The Climate Resilient Design Standards and Guidelines are an intuitive, user friendly resource that is now live online for designers and engineering professionals to access. The guidelines translate conceptual ideas into feasible engineering and operational solutions and provide practical context with real-world examples. Engineers can use these considerations to augment the existing standard of care for projects, better understand the technical challenges associated with barriers, and identify opportunities to create value wherever feasible.

The guidelines’ climate design adjustments are structured by useful life with projections for the 2030, 2050, and 2070-time horizons (where data were available). The useful life estimates should inform the selection of design elevations for increased infrastructure resilience, with a goal of 2070 flood protection. As the impacts of climate change do not end in 2070, the guidelines also consider how an additional 2 feet of flood protection can be achieved as part of the current design. The guidelines are intended to be an online living document that is regularly updated with new information as climate projections are revised and projects are implemented, thus ensuring they remain a valuable resource for years to come.

The town of Franklin, MA, incorporates stormwater improvements in every roadwork project that takes place. In the past these improvements have included road narrowing, sidewalk elimination, rain garden installations and stormceptors. In some instances, none of these have been viable options due to funding limitations and/or location, so the Franklin DPW began investigating other BMPs that could be integrated. Conventional pre-manufactured tree pits appeared to be an appropriate option that would satisfy the town's stormwater management goals in addition to pleasing residents but were going to cost tens of thousands of dollars each. Not willing to let the idea die, the Franklin DPW and Engineering staff thought about the situation, ultimate goals, and cost factors and decided to design and build their own version of a tree well.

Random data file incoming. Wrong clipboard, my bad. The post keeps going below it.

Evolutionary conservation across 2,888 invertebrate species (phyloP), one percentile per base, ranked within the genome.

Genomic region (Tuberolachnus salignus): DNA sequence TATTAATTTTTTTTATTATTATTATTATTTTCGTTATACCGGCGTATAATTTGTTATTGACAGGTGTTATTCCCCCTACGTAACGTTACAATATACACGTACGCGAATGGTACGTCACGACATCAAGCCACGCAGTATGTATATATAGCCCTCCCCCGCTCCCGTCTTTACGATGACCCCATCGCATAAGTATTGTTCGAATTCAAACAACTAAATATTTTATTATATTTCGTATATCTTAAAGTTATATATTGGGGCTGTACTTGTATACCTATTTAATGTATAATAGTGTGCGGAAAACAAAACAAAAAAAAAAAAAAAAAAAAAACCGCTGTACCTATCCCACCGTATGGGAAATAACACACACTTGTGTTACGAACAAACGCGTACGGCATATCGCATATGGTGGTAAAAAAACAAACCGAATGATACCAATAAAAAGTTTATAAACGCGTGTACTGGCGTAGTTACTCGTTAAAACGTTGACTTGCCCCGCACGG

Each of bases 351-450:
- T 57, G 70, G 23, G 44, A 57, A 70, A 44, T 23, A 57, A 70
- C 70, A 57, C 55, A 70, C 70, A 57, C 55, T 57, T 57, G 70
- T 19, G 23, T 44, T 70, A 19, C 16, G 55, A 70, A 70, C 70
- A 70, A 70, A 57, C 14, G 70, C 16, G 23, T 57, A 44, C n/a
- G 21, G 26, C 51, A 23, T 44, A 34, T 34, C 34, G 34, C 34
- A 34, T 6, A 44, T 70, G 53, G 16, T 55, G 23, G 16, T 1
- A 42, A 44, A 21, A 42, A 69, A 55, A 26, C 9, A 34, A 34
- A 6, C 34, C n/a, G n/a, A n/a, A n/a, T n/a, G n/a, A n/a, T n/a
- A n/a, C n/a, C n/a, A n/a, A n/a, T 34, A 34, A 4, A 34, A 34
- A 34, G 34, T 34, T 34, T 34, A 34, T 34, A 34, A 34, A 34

Tree wells are Franklin's attempt at creating a cost-effective and easy-to-install tree filter box. Instead of a proprietary structure that must be purchased from a third-party vendor, these tree wells can be made entirely from readily available materials. The tree wells themselves are constructed of a section of 48" diameter reinforced concrete pipe (RCP), stone, and filter/planting media. The use of tree wells allows the DPW to install a stormwater device capable of both treatment and infiltration where utility or right-of-way constraints limit other options. Crushed stone is installed at the bottom of the excavation and the RCP is set on top of the crushed stone bed. RCP is then filled with approximately 8 inches of crushed stone to provide storage space for stormwater. Over the crushed stone is roughly 2 feet of planting media which acts as a filter layer, over which a layer of river stone is laid. This prevents movement of the underlying planting media. A spillway is cut into the RCP at street level which provides a route of entry for stormwater runoff. The tree well accepts water until it reaches capacity and then excess water simply bypasses the tree well and continues down the edge of pavement. When the tree and filter medium have met their effective life, they are simply removed and replaced, making the maintenance of the tree well structure simple and cost effective.